Sunday, May 15 is the 30th annual Peace Officers Memorial Service. Law enforcement from all over the country gathered in Washington for National Police Week to honor fallen comrades-in-arms. Too bad President Obama couldn’t be there.
Despite being invited to speak to the widows, children and friends of the 165 officers recognized this year as killed in the line of duty, he somehow didn’t think it was important to trek the two miles from the White House to the Capitol Building to participate. Perhaps it’s because Mr. Obama historically has had a conflicted relationship with law enforcement.
While he has hosted the “Top Cops” - officers recognized for heroism - in the Rose Garden, this president has consistently failed to mention National Police Week, which is observed every year with the thin blue line gathering in town. Mr. Obama spoke at the memorial service in 2010 - never mind that it was his next opportunity after infamously saying Cambridge, Mass., police acted “stupidly” in arresting Harvard professor Henry Louis “Skip” Gates when responding to a breaking-and-entering report. Mr. Obama declined to speak at the service in 2009, choosing instead to host baseball’s World Series winners, where he offered his condolences to a Philadelphia Phillie who lost his mother during the playoffs: “I know how tough that is. I lost my grandmother in the middle of my election. … I admired your perseverance during those trying times. I know how hard that must have been on you.”
President George W. Bush set a different example, speaking at the Peace Officer’s Memorial Service every year of his presidency except 2008, when being in Jerusalem made his attendance impossible. As he noted May 15, 2007, “I have been here ever since I’ve been the president… it’s fitting because this is a really important day for our country [when] we remember men and women who fell in the line of duty.”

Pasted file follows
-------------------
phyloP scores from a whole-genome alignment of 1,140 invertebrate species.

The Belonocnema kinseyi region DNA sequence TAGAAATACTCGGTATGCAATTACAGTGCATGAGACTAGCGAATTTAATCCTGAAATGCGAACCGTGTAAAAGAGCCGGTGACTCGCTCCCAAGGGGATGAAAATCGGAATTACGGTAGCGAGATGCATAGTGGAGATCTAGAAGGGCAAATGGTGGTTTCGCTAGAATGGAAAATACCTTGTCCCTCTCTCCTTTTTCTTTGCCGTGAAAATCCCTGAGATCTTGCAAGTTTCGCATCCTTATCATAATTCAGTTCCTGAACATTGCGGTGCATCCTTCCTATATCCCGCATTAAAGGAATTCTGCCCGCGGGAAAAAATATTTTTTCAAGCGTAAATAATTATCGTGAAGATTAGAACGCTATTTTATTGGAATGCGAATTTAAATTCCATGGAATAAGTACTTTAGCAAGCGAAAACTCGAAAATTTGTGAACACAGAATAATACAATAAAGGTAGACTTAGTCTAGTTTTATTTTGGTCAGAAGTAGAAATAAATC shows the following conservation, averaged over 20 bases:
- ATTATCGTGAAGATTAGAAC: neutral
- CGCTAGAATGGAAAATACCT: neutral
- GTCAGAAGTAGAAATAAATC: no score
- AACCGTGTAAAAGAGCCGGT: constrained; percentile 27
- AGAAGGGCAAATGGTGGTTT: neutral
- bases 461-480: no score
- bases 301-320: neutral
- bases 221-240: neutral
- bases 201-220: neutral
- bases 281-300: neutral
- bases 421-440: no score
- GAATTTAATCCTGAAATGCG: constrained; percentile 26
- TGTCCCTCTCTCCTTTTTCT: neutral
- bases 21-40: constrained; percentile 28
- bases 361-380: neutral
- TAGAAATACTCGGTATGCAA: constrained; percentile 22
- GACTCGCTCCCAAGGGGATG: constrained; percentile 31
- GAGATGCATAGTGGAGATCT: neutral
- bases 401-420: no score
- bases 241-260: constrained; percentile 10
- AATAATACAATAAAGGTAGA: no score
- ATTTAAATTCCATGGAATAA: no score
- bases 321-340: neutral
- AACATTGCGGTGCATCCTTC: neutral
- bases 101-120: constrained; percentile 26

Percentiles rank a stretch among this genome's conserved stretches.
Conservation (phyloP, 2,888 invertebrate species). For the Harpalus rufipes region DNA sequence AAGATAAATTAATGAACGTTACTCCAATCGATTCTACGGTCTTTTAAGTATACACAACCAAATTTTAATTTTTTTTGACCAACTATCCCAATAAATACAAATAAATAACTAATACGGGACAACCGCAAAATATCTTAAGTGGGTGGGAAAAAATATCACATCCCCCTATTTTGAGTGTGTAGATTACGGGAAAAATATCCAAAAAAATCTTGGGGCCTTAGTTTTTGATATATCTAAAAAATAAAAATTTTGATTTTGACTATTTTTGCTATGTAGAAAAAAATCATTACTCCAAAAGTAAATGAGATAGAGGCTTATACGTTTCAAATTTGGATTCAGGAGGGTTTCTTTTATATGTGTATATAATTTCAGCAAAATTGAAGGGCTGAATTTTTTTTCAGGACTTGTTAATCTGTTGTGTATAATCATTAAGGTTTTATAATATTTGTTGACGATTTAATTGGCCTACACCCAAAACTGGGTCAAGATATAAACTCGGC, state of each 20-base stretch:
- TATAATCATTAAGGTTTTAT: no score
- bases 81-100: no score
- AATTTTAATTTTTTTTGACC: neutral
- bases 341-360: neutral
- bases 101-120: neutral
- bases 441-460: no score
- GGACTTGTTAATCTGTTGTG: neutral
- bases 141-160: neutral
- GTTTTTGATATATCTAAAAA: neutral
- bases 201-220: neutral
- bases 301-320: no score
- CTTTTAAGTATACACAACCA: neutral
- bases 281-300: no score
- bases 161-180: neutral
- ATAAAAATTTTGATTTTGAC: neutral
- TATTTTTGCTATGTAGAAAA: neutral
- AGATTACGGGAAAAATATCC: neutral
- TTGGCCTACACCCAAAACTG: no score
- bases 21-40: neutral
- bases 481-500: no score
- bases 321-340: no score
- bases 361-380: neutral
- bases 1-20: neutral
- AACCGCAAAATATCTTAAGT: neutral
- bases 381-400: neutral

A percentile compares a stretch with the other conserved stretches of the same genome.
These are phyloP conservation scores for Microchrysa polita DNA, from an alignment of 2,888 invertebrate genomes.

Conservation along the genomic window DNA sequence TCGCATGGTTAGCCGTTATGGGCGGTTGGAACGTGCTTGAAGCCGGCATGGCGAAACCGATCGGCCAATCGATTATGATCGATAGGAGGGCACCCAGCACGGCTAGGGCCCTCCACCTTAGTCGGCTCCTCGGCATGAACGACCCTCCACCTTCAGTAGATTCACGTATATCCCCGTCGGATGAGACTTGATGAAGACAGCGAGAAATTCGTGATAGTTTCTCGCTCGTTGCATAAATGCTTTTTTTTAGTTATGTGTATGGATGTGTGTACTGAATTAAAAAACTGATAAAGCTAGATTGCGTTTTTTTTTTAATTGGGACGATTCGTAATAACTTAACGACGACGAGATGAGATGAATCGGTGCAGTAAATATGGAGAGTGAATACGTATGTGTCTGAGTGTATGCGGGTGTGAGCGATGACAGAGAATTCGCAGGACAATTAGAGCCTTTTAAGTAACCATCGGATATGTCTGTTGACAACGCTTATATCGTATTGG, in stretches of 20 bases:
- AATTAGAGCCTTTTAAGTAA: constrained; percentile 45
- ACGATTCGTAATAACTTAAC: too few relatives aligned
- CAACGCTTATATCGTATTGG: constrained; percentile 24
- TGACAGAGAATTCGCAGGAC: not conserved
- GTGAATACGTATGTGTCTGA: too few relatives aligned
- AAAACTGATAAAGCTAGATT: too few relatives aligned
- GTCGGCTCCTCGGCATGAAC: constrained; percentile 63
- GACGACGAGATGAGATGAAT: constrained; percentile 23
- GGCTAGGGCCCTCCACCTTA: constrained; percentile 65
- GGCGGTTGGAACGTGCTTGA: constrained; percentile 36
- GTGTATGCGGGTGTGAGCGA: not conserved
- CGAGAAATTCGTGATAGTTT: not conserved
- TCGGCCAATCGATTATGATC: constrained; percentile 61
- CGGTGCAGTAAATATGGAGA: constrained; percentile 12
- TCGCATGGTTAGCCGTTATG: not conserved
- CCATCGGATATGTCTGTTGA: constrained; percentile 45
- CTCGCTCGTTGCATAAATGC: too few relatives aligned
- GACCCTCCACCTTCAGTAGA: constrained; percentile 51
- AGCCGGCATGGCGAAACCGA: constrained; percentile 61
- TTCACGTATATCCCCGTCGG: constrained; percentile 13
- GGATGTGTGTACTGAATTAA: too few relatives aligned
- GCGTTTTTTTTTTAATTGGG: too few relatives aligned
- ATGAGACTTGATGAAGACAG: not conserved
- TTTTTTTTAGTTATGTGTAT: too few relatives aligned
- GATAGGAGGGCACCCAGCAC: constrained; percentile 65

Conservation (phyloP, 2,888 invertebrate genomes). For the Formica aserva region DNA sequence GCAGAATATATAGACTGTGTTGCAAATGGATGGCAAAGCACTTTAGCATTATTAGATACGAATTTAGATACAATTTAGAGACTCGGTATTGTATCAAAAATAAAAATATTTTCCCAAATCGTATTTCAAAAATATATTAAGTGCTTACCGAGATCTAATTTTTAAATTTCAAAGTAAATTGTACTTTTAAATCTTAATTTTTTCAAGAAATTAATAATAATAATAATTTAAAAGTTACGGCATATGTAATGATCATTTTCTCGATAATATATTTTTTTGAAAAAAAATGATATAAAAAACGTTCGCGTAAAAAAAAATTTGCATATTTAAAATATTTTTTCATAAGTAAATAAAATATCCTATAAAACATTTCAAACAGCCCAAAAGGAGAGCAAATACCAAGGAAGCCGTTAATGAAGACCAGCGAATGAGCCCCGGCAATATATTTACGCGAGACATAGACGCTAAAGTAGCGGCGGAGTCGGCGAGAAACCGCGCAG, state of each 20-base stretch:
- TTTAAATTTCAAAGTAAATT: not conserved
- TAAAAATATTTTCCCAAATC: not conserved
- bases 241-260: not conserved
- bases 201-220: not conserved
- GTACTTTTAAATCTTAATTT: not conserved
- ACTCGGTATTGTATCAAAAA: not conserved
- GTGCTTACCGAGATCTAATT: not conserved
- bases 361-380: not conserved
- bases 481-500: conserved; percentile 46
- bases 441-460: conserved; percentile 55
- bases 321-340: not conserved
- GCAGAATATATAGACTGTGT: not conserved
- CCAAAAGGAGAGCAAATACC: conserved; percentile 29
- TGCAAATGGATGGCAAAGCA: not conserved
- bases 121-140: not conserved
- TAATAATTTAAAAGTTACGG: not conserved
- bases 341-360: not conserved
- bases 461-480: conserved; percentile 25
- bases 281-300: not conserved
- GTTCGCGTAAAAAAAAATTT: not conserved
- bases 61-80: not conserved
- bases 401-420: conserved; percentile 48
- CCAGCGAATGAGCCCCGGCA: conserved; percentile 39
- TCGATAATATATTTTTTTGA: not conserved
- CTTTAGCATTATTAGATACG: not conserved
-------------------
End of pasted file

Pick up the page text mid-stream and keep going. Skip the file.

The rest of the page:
Remembered or forgotten by the Obama White House, the families and friends of those killed in the line of duty weren’t expecting to be insulted during the week they remember their dead. On Wednesday, the White House hosted a poetry night at which rapper Common, author of at least one work praising a convicted cop-killer, performed. Fraternal Order of Police National President Chuck Canterbury sent a letter expressing his “profound disappointment” with the invitation and followed it up with a phone call reminding Mr. Obama’s staff that National Police Week is “a time to honor law-enforcement officers for their service and sacrifice.”
Though Mr. Obama lacks the experience of donning a uniform in service to his country or his community, that’s a reminder he shouldn’t have needed - particularly if he expects peace officers’ support come 2012.
Update: O bama found — golf, not grief